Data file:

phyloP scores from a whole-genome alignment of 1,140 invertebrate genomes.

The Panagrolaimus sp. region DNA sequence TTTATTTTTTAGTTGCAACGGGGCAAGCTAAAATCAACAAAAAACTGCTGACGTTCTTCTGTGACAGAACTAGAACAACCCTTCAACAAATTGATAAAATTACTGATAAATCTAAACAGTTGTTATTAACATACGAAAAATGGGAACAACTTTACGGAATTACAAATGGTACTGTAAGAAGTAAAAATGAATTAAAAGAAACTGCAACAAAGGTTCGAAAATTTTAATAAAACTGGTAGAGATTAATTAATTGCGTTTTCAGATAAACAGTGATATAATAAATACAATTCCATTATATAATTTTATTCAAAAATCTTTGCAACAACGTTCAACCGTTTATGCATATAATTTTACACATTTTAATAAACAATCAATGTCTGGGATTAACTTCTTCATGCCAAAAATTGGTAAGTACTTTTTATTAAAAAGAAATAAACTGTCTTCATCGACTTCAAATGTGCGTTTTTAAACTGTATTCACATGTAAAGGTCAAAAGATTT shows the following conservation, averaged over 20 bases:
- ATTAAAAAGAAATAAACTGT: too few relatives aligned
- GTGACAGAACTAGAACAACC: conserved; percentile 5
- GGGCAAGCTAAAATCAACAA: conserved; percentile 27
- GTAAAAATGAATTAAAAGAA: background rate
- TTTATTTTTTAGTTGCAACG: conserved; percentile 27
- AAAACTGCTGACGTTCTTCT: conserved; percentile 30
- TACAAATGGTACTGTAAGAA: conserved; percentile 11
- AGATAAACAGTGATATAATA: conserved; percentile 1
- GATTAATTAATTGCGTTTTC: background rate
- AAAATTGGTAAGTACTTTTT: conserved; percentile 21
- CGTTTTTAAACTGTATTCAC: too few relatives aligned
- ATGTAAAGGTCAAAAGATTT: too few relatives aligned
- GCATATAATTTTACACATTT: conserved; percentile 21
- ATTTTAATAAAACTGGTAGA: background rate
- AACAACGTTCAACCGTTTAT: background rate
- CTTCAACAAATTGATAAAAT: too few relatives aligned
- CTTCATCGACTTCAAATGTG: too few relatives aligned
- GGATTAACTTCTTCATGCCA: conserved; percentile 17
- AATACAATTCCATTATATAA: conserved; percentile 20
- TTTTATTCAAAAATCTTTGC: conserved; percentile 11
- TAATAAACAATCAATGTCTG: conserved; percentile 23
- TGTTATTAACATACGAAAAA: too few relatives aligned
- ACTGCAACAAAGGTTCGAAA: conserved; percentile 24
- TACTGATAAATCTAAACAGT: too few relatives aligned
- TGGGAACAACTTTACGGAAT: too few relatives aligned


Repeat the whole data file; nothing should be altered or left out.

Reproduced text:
phyloP scores from a whole-genome alignment of 1,140 invertebrate genomes.

The Panagrolaimus sp. region DNA sequence TTTATTTTTTAGTTGCAACGGGGCAAGCTAAAATCAACAAAAAACTGCTGACGTTCTTCTGTGACAGAACTAGAACAACCCTTCAACAAATTGATAAAATTACTGATAAATCTAAACAGTTGTTATTAACATACGAAAAATGGGAACAACTTTACGGAATTACAAATGGTACTGTAAGAAGTAAAAATGAATTAAAAGAAACTGCAACAAAGGTTCGAAAATTTTAATAAAACTGGTAGAGATTAATTAATTGCGTTTTCAGATAAACAGTGATATAATAAATACAATTCCATTATATAATTTTATTCAAAAATCTTTGCAACAACGTTCAACCGTTTATGCATATAATTTTACACATTTTAATAAACAATCAATGTCTGGGATTAACTTCTTCATGCCAAAAATTGGTAAGTACTTTTTATTAAAAAGAAATAAACTGTCTTCATCGACTTCAAATGTGCGTTTTTAAACTGTATTCACATGTAAAGGTCAAAAGATTT shows the following conservation, averaged over 20 bases:
- ATTAAAAAGAAATAAACTGT: too few relatives aligned
- GTGACAGAACTAGAACAACC: conserved; percentile 5
- GGGCAAGCTAAAATCAACAA: conserved; percentile 27
- GTAAAAATGAATTAAAAGAA: background rate
- TTTATTTTTTAGTTGCAACG: conserved; percentile 27
- AAAACTGCTGACGTTCTTCT: conserved; percentile 30
- TACAAATGGTACTGTAAGAA: conserved; percentile 11
- AGATAAACAGTGATATAATA: conserved; percentile 1
- GATTAATTAATTGCGTTTTC: background rate
- AAAATTGGTAAGTACTTTTT: conserved; percentile 21
- CGTTTTTAAACTGTATTCAC: too few relatives aligned
- ATGTAAAGGTCAAAAGATTT: too few relatives aligned
- GCATATAATTTTACACATTT: conserved; percentile 21
- ATTTTAATAAAACTGGTAGA: background rate
- AACAACGTTCAACCGTTTAT: background rate
- CTTCAACAAATTGATAAAAT: too few relatives aligned
- CTTCATCGACTTCAAATGTG: too few relatives aligned
- GGATTAACTTCTTCATGCCA: conserved; percentile 17
- AATACAATTCCATTATATAA: conserved; percentile 20
- TTTTATTCAAAAATCTTTGC: conserved; percentile 11
- TAATAAACAATCAATGTCTG: conserved; percentile 23
- TGTTATTAACATACGAAAAA: too few relatives aligned
- ACTGCAACAAAGGTTCGAAA: conserved; percentile 24
- TACTGATAAATCTAAACAGT: too few relatives aligned
- TGGGAACAACTTTACGGAAT: too few relatives aligned